Target's 2Q profit falls on shopper caution
NEW YORK • Target Corp. muted its annual profit forecast Wednesday after reporting a 13 percent drop in second-quarter profits as the cheap-chic retailer deals with cautious shoppers.
Shares of the company fell in premarket trading.
Target is the latest in a string of companies, including rival Wal-Mart Stores Inc. , that have lowered their business expectations as they contend with an uncertain economy.
"For the balance of this year, our U.S. outlook envisions continued cautious spending by consumers in the face of ongoing household budget pressures," Gregg Steinhafel, Target's chairman, president and CEO, said in a statement.
While jobs are easier to get and the housing market is gaining momentum, these improvements have not been enough to get most Americans to spend freely. Americans are facing stagnant wage growth.
On top of that, Americans continue to struggle with a 2 percentage-point increase in the Social Security payroll tax since Jan. 1. That means take-home pay for a household earning $50,000 a year has been sliced by $1,000.
Target said it earned $611 million, or 95 cents per share, in the quarter ended Aug. 3. That compares with $704 million, or $1.06 per share, a year earlier.
Excluding certain items related to its expansion into Canada, the retailer earned $1.19 per share.
Total revenue reached $17.12 billion, up 2 percent from $16.45 billion in the quarter.
Analysts expected earnings of 96 cents per share on revenue of $17.28 billion, according to FactSet.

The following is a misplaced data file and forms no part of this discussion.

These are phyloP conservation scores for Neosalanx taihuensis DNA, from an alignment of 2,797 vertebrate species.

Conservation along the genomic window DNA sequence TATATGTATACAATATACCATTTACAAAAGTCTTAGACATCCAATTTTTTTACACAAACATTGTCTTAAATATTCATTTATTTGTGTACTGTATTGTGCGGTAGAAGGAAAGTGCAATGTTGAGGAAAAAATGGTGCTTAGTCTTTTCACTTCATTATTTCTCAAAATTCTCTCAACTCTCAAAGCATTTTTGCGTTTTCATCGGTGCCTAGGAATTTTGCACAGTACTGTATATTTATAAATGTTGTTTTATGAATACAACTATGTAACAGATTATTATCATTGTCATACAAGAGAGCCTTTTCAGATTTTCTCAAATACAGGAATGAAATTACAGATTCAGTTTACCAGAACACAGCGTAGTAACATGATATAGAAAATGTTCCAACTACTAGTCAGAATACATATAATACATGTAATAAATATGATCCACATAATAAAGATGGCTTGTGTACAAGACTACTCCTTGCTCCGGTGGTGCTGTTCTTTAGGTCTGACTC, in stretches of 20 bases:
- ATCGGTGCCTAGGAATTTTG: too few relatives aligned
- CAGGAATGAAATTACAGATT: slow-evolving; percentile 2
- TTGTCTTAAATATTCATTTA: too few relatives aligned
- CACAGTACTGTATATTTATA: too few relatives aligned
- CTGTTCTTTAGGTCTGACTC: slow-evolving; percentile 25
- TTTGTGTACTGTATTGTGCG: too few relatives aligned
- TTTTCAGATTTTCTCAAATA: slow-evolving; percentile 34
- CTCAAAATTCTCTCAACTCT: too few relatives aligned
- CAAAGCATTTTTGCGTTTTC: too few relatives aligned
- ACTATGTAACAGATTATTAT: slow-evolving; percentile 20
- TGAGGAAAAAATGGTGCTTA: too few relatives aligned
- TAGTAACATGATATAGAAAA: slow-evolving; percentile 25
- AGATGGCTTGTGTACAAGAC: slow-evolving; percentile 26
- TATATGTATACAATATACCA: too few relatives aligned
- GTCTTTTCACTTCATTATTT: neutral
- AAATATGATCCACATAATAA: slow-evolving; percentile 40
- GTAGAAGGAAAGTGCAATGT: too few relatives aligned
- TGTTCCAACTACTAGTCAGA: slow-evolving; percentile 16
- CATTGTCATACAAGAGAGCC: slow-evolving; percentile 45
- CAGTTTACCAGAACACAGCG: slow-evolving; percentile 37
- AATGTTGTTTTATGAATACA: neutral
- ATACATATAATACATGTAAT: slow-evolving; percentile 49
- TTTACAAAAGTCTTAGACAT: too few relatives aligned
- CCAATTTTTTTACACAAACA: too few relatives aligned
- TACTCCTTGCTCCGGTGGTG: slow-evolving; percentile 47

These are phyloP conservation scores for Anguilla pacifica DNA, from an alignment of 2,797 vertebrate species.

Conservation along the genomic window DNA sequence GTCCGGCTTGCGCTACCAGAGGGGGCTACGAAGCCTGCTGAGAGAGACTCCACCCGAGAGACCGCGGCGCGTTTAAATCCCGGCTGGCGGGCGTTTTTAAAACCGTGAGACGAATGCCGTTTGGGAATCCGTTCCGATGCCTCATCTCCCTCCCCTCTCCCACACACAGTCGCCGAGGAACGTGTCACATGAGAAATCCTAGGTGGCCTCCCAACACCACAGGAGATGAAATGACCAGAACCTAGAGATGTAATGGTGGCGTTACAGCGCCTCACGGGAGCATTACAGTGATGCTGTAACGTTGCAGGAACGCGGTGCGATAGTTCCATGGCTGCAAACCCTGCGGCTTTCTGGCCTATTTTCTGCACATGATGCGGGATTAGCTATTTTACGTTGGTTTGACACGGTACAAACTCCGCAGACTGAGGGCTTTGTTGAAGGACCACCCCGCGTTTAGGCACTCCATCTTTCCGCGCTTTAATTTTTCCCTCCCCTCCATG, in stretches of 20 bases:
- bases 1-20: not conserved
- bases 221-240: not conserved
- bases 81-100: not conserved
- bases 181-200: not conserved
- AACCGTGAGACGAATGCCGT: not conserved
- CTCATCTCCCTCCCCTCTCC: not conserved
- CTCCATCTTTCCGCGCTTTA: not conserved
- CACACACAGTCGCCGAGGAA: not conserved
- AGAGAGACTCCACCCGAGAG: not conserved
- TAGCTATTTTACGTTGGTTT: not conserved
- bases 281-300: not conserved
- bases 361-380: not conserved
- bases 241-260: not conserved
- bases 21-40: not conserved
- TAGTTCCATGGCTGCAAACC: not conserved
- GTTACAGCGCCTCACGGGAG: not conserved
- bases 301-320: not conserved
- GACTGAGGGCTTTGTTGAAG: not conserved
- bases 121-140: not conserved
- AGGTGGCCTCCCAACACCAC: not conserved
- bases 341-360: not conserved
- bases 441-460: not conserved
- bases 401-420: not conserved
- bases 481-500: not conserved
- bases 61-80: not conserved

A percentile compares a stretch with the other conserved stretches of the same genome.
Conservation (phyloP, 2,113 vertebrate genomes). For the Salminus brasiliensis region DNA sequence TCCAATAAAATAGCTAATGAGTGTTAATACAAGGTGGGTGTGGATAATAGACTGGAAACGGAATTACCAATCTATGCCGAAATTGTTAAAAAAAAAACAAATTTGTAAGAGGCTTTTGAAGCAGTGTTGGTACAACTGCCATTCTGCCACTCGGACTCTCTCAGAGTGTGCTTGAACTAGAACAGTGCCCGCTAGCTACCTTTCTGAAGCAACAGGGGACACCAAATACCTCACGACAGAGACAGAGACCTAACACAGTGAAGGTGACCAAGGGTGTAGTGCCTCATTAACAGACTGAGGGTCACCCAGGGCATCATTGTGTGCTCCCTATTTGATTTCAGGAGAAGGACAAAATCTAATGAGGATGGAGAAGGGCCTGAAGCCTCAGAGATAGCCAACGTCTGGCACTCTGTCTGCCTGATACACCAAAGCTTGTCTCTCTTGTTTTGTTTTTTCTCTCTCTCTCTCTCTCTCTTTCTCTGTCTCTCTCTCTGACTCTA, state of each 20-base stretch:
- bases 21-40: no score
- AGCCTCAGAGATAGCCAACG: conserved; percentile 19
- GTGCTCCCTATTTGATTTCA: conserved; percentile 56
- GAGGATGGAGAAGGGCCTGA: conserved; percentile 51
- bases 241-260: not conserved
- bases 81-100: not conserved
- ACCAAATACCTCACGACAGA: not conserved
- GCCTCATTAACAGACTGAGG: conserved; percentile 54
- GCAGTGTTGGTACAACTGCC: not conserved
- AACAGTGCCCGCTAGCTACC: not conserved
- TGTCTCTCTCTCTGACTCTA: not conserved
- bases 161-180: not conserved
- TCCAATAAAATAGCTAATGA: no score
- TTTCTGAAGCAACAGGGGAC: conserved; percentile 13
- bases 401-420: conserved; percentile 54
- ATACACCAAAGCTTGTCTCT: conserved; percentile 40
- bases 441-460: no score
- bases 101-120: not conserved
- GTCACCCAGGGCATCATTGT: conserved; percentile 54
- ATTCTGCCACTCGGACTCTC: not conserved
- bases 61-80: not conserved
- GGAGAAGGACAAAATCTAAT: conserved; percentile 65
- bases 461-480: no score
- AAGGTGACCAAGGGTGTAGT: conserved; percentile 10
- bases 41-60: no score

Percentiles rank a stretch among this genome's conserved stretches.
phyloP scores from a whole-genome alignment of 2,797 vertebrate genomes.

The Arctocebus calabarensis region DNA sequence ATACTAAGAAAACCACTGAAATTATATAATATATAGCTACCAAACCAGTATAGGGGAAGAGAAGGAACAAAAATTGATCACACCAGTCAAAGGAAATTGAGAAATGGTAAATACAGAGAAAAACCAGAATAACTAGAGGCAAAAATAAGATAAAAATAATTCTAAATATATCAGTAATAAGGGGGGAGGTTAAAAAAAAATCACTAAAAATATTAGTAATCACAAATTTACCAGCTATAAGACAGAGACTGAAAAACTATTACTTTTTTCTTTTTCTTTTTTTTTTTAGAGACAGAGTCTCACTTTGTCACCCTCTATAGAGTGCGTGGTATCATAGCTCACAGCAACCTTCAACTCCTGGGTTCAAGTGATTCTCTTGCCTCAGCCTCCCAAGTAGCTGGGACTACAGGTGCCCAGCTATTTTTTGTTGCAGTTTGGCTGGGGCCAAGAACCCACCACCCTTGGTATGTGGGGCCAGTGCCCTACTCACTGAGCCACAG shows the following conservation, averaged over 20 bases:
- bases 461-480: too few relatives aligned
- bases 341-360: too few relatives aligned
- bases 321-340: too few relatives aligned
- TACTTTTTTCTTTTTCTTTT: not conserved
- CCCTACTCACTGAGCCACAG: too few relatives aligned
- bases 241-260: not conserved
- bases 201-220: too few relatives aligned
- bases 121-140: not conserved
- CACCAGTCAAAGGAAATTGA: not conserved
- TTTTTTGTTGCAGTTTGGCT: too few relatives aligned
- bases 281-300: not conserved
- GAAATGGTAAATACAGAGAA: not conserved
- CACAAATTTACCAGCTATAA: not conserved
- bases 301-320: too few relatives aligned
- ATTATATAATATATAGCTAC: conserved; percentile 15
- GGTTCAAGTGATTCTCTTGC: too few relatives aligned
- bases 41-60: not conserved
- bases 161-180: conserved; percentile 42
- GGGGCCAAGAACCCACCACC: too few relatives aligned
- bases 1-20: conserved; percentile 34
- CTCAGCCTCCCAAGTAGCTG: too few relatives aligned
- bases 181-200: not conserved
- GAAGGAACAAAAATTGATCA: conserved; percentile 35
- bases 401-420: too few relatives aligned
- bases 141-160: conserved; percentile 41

Revenue at stores open at least a year rose 1.2 percent, below the 1.9 percent analysts had expected.
Target, whose sales growth has been uneven since the recession, has been seeking ways to pull in new shoppers.
Target has reached out to customers with two big growth initiatives. It has been offering a larger selection of food and also a program, started in 2010, that gives shoppers a 5 percent discount when they pay with Target-branded credit and debit cards.
At the same time, Target continues to team up with new designers for limited-time partnerships. Next month, Target is set to launch its latest designer collaboration, with Phillip Lim.
Last year, Target expanded into urban markets using smaller versions of its big-box stores in Seattle, Los Angeles and Chicago.
Target also started to expand into Canada earlier this year, its first foray outside the U.S. The company is opening the stores in waves that should add up to about 125 stores at locations once owned by Canadian retailer Zellers by the end of the year.
Steinhafel said in a statement that Target is continuing to learn, adjust and refine operations in Canada as it prepares to open an additional 56 stores by the end of the year.
But as the latest results show, Target needs to do even more to pull in shoppers, given a challenging environment.
For the current quarter, Target expects earnings per share to be in the range of 80 cents to 90 cents. Analysts projected 89 cents per share, according to FactSet.
For the full year, Target now expects earnings per share to be at the low end of its previous guidance of $4.70 to $4.90. In May, the company trimmed its projections from the original outlook of $4.85 per share to $5.05, citing cautious shoppers.
Analysts expect $4.29 per share.
Shares fell 2 percent, or $1.36 per share, to $66.60 in pre-market trading.
Last week, Wal-Mart cut its annual profit and revenue outlook for the year after reporting second-quarter results that missed Wall Street estimates.
U.S. Wal-Mart stores, which account for 59 percent of the company's total sales, posted the second straight quarter of declines in a key revenue figure after six consecutive quarters of increases. Revenue at stores open at least a year fell 0.3 percent.
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